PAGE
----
Been to a country with Zika virus? Don't donate blood just yet
A network of blood donation centers in Northern and Central California has issued an urgent plea for donors to help alleviate what it says is an “extreme” and “unprecedented” nationwide blood supply shortage aggravated by the ongoing Zika epidemic in Latin America.
BloodSource, which collects blood from Merced to Chico and distributes it to about 100 California hospitals, put out the “critical appeal” Tuesday morning, as the network’s reserves dropped to 5,000 pints below inventory levels needed to meet hospital demand, according to a news release. The biggest supplier of blood in the region, BloodSource aims to satisfy July demand of 25,400 pints. At the current rate, the network staff projects it will collect only 20,700 pints.
Just this March, BloodSource had enough surplus blood to supplement other blood banks that were sending supplies to Puerto Rico, where local blood collection has been suspended over fears of Zika virus spreading through blood transfusion. Visitors to the U.S. territory as well as to Zika-hit countries, such as Brazil, Mexico and Cuba, are barred from donating blood within about a month of returning to the U.S.
BloodSource centers have enough stores to provide for their service areas for about two days if donations were to stop entirely, said Dr. Chris Gresens, the network’s senior medical director and vice president of global medicine. Normally, that reserve would stretch to five or six days, he said.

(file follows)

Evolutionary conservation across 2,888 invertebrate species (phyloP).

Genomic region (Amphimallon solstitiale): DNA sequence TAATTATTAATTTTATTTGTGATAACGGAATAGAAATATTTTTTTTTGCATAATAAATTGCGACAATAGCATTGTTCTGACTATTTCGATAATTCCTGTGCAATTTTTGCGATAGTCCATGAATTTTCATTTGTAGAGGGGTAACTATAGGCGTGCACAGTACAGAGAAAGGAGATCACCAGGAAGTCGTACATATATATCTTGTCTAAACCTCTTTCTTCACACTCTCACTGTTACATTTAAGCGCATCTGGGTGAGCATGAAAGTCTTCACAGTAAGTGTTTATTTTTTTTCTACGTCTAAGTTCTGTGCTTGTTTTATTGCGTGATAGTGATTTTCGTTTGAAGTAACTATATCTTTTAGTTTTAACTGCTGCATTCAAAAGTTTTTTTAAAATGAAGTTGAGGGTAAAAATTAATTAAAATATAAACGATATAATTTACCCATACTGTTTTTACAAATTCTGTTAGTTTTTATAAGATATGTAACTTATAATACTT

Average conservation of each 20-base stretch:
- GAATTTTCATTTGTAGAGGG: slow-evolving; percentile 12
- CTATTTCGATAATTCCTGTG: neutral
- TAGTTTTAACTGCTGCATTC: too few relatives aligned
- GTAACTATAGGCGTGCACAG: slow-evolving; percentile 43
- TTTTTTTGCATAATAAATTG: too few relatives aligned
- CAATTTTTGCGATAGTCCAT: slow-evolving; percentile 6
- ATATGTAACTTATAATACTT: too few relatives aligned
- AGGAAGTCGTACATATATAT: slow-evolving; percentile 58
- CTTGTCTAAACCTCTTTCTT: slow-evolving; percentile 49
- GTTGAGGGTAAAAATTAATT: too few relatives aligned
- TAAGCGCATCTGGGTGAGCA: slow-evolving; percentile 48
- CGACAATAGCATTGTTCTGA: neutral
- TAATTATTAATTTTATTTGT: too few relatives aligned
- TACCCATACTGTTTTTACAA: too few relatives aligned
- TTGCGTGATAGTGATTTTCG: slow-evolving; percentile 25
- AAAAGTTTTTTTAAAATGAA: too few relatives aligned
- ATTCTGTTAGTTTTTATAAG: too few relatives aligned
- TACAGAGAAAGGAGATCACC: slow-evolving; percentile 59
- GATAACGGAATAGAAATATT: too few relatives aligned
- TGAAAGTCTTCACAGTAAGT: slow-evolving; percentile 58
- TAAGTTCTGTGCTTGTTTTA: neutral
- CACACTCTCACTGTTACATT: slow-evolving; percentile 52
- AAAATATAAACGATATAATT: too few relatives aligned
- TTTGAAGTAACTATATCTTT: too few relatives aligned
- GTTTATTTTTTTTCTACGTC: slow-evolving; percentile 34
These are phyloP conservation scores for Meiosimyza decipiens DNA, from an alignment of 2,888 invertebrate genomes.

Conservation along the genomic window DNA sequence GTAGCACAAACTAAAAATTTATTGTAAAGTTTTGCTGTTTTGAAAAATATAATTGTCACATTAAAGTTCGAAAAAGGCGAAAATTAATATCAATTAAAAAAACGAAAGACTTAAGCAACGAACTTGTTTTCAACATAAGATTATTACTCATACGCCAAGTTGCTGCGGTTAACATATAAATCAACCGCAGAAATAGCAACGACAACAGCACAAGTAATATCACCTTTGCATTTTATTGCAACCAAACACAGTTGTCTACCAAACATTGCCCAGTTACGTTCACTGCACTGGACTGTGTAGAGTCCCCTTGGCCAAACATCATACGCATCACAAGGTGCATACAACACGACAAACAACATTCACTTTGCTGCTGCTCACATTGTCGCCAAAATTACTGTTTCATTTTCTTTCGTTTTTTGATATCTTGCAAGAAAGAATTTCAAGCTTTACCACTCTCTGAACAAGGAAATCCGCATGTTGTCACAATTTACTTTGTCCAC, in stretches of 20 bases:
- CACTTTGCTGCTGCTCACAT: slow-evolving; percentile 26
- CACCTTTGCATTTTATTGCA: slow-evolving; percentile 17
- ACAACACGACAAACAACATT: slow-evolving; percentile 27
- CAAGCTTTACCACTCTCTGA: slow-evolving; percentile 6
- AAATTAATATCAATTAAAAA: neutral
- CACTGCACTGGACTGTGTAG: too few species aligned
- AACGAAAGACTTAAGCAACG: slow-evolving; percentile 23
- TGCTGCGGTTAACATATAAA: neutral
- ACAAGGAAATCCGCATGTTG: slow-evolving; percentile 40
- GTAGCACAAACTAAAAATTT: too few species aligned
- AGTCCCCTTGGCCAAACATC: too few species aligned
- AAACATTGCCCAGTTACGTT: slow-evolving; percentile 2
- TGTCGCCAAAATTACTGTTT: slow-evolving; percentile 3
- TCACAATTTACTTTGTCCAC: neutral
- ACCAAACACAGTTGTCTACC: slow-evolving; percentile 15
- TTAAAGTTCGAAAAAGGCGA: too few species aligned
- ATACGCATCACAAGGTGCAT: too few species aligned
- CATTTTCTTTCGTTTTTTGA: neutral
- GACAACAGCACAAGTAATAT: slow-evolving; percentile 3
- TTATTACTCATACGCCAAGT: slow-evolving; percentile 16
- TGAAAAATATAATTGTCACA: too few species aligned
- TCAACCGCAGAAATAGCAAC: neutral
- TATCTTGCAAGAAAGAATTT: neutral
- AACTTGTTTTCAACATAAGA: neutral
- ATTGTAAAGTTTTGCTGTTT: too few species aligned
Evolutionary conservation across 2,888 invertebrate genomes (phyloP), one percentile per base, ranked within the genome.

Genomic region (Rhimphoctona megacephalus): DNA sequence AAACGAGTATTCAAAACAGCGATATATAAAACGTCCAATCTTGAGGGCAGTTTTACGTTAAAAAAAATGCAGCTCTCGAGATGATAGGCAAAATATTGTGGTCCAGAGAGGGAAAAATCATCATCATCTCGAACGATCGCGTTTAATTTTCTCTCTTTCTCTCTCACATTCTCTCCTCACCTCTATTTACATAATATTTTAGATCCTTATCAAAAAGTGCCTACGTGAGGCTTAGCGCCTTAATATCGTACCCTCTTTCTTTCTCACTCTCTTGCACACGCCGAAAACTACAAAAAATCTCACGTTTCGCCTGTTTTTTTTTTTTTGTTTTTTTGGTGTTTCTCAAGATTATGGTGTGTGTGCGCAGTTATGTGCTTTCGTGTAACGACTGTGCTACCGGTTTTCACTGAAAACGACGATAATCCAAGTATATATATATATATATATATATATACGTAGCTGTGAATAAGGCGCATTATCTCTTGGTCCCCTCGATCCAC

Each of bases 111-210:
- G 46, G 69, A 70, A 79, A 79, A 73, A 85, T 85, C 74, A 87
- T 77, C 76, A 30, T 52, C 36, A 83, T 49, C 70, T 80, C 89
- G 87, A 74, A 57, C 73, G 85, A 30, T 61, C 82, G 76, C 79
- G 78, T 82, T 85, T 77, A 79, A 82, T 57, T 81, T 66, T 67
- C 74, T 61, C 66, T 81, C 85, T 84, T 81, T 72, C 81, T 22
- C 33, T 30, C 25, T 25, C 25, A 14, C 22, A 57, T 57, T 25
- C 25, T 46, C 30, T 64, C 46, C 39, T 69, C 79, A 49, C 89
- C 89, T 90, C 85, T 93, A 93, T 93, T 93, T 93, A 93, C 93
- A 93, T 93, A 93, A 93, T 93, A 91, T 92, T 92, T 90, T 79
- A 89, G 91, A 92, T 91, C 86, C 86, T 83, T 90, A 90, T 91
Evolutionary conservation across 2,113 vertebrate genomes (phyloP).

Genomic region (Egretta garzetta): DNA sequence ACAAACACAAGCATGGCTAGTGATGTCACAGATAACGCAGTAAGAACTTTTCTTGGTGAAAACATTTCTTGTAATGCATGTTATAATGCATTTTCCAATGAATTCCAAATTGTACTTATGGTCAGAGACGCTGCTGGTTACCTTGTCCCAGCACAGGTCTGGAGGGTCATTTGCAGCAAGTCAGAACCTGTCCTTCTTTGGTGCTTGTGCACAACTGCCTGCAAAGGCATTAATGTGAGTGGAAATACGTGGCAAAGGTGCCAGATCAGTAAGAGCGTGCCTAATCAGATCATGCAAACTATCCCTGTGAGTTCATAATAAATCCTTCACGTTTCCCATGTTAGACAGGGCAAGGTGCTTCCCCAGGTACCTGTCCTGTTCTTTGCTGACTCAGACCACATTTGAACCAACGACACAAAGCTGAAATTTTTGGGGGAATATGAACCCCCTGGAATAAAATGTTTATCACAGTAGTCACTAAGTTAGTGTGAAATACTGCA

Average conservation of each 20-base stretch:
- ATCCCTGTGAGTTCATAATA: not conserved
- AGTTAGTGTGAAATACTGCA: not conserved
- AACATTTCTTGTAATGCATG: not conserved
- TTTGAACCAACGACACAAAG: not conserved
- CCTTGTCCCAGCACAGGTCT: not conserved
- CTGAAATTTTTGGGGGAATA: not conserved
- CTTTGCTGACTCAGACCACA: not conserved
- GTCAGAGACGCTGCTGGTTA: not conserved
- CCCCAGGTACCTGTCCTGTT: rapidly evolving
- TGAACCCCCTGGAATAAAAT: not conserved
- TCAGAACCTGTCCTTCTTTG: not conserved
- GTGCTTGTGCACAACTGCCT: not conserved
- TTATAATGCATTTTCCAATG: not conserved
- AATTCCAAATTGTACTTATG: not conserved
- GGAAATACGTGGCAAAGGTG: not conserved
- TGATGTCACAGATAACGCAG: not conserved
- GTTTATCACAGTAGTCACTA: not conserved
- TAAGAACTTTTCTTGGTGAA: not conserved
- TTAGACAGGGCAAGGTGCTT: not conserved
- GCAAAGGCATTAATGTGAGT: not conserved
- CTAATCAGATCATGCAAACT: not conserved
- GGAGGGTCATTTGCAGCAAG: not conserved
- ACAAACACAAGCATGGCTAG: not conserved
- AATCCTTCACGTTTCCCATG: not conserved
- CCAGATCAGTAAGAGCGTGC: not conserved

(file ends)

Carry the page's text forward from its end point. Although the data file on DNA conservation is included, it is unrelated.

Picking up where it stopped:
The network has seen roughly 16,000 donors each month in 2016, with a low of 15,000 in May and a high of nearly 18,000 in June. During the first three days of July, only 950 people visited BloodSource’s centers.
“We usually are the knights in shining armor – we usually share with other parts of the country,” Gresens said. “Unless we can significantly bolster our donations this month, we’re going to come up short, and that’s untenable.”
The American Red Cross issued its own emergency call for blood this week, blaming the Fourth of July holiday for the shortage.
Unless we can significantly bolster our donations this month, we’re going to come up short, and that’s untenable.
Dr. Chris Gresens, BloodSource’s senior medical director
Only 0.11 percent of American Red Cross donors were turned down between March 14 and May 31 of this year because of travel to Zika-affected countries, said spokeswoman Natividad Lewis. That doesn’t include people who voluntarily stay away from blood donation centers upon their return to the U.S., Lewis said.
In its service area, BloodSource has turned away prospective donors 235 times because of Zika travels since the restrictions took effect.
“It’s difficult to track the exact impact of the Zika virus on donations, because many individuals may decide to postpone their donation,” Lewis said. “During the summer, we typically will say that we need people to do their best at maintaining their donation schedules. It’s a time when people are traveling, and you never know what scenario you’ll need blood for.”
Gresens said the current shortage reflects a “perfect storm” of reduced supply coupled with increased demand. The contributing factors include: